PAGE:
"COM" is not a very precise concept. I think this is compounded by the fact that many LE-style Q-targets place the highest scoring area way too low. For example, on the B-27 the "X-ring" is at about solar-plexus level.

    Here is the easiest rule of thumb I've heard for hitting the proper target area of the torso: When looking at the attacker (regardless of which direction they're facing) imagine a vertical line splitting him into equal halves (right down the centerline of the body), then imagine a horizontal line at the level of the top of the armpits. Shoot the spot where these lines intersect. Hitting this spot will give you a good chance of hitting either the heart, lungs, or aorta.
    --------
    here's the other topic: http://www.defensivecarry.com/vbulle...igher-poa.html
    "Being a predator isn't always comfortable but the only other option is to be prey. That is not an acceptable option." ~Phil Messina

    If you carry in Condition 3, you have two empty chambers. One in the weapon...the other between your ears.

    Matt K.

  15. #14
    Member Array Double Naught Spy's Avatar
    Join Date
    Aug 2006
    Location
    Texas
    Posts
    453
    Quote Originally Posted by KenpoTex View Post
    here's what I wrote in a similar topic a few weeks back (I'm too lazy to type it again ):

    "COM" is not a very precise concept. I think this is compounded by the fact that many LE-style Q-targets place the highest scoring area way too low. For example, on the B-27 the "X-ring" is at about solar-plexus level.

    Here is the easiest rule of thumb I've heard for hitting the proper target area of the torso: When looking at the attacker (regardless of which direction they're facing) imagine a vertical line splitting him into equal halves (right down the centerline of the body), then imagine a horizontal line at the level of the top of the armpits. Shoot the spot where these lines intersect. Hitting this spot will give you a good chance of hitting either the heart, lungs, or aorta.
    --------
    Interesting. If you actually use the top of the armpits as your guide, then you stand a good chance of missing the heart itself as the shot will be too high if you hit the + as intended.

    The reason the nipples are used as a lateral reference (at least for men) is because the heart is located between the nipples, lower down on the chest than the armpits.
    Cardiopulmonary resuscitation (CPR): First aid - MayoClinic.com
    Attached Images
    Last edited by Double Naught Spy; December 14th, 2008 at 10:07 AM.
    Considering yourself to be defenseless is the first administrative step to becoming a victim.

  16. #15
    Member Array Munsterman's Avatar
    Join Date
    Nov 2008
    Location
    Berks Co. , PA
    Posts
    24
    Quote Originally Posted by KenpoTex View Post
    ..."COM" is not a very precise concept. I think this is compounded by the fact that many LE-style Q-targets place the highest scoring area way too low. For example, on the B-27 the "X-ring" is at about solar-plexus level.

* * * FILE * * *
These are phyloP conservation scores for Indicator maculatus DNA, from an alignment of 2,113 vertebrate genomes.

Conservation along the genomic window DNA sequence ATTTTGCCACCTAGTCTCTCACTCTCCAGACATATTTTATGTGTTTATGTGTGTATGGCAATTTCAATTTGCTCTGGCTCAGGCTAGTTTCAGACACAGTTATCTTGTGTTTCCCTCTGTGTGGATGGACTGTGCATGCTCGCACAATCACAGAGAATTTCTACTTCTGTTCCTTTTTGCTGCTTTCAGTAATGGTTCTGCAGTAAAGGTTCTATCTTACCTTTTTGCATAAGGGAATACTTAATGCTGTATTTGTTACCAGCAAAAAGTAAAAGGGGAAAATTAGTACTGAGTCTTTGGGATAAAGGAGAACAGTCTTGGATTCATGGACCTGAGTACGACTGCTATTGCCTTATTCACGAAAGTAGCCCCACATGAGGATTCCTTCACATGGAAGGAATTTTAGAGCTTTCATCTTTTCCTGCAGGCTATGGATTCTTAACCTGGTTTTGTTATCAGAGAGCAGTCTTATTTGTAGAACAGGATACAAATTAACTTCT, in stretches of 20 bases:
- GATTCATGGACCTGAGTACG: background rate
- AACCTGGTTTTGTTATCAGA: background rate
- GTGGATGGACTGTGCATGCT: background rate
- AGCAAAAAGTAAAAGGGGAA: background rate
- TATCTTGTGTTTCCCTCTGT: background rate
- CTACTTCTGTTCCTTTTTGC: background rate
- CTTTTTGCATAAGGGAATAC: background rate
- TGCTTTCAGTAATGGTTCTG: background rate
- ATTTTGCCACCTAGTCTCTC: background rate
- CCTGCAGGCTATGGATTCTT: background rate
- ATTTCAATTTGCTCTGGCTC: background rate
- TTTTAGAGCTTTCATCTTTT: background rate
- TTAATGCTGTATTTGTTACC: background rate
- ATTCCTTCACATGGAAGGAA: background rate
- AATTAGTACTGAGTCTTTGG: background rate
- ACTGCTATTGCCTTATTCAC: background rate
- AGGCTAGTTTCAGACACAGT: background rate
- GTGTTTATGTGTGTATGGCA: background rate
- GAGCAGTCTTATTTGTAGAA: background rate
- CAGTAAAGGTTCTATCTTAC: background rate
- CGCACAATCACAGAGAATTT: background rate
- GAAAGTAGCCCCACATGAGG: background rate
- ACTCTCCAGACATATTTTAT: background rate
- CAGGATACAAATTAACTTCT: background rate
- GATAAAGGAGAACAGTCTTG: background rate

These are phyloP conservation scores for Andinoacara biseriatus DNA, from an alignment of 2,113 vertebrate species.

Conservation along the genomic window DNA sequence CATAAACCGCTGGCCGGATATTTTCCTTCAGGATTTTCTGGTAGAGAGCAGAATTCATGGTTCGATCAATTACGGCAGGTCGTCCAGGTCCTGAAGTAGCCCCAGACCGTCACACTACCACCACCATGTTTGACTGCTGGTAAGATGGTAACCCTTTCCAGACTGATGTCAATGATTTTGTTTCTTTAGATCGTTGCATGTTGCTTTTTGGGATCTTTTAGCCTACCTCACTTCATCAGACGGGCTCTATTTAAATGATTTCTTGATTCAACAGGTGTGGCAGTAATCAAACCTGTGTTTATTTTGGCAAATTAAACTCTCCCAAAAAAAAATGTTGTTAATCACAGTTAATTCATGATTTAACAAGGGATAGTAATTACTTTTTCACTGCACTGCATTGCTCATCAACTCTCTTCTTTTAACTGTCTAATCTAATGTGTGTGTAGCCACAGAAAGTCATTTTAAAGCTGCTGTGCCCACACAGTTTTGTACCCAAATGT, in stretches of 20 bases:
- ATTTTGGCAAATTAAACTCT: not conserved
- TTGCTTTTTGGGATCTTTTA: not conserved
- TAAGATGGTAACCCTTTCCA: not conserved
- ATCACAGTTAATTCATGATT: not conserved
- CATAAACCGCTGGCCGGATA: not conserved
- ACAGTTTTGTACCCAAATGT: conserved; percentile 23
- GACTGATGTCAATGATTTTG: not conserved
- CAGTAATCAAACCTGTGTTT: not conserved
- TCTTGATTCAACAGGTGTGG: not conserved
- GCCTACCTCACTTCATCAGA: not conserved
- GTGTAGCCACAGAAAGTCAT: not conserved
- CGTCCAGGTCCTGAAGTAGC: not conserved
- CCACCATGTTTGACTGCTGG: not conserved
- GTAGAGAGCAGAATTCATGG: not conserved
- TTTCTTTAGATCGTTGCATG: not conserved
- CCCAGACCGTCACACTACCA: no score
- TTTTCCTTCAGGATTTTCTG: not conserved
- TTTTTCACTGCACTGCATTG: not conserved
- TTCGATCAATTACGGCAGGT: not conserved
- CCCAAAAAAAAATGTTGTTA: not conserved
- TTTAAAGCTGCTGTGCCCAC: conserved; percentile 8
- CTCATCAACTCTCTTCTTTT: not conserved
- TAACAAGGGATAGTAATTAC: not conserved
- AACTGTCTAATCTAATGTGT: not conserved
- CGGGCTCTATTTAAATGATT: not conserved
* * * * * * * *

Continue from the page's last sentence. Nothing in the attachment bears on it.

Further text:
That's exactly what I was thinking when I created this post.

    Quote Originally Posted by KenpoTex View Post
    Here is the easiest rule of thumb I've heard for hitting the proper target area of the torso: When looking at the attacker (regardless of which direction they're facing) imagine a vertical line splitting him into equal halves (right down the centerline of the body), then imagine a horizontal line at the level of the top of the armpits. Shoot the spot where these lines intersect. Hitting this spot will give you a good chance of hitting either the heart, lungs, or aorta.
    Thanks for the tips... just the sort of stuff I was looking for. Oh, thanks for the link to the other topic, too.


    Quote Originally Posted by Double Naught Spy View Post
    Interesting. If you actually use the top of the armpits as your guide, then you stand a good chance of missing the heart itself as the shot high will be too high if you hit the + as intended.

    The reason the nipples are used as a lateral reference (at least for men) is because the heart is located between the nipples, lower down on the chest than the armpits.
    Cardiopulmonary resuscitation (CPR): First aid - MayoClinic.com
    ...More of what I was looking for. The x-ray really is revealing ! Great idea. It seems to me that there's a fairly large area of "vitals" here, it's just a bit higher than I've been training to hit. Anyone know of targets that reflect this info ?

Page 1 of 2 12 LastLast

Links

Posting Permissions

  • You may not post new threads
  • You may not post replies
  • You may not post attachments
  • You may not edit your posts
  •  

Similar Threads

  1. Thoracic Triangle: Raising Your Sights During SD Range Practice
    By 147 Grain in forum Defensive Carry & Tactical Training
    Replies: 17
    Last Post: December 7th, 2010, 09:42 PM
  2. Nice shot placement
    By SAMI in forum General Firearm Discussion
    Replies: 32
    Last Post: March 10th, 2010, 07:02 PM
  3. Shot placement, shot placement, shot placement
    By torgo1968 in forum In the News: The Good, the Bad and the Ugly
    Replies: 15
    Last Post: July 24th, 2009, 06:20 PM
  4. shot placement
    By friesepferd in forum Concealed Carry Issues & Discussions
    Replies: 51
    Last Post: August 8th, 2007, 06:22 PM
  5. Shot placement
    By Maverick7340 in forum General Firearm Discussion
    Replies: 31
    Last Post: August 20th, 2006, 04:53 PM

Search tags for this page

bi sexual
,

bisexual

,
bisexual body
,
bisexual humans
,
diagram of human torso
,
diagram of the human torso
,
human shot placement
,
human torso diagram
,
shot placement
,
shot placement human body
,
thoracic triangle
,
torso anatomy diagram
Click on a term to search for related topics.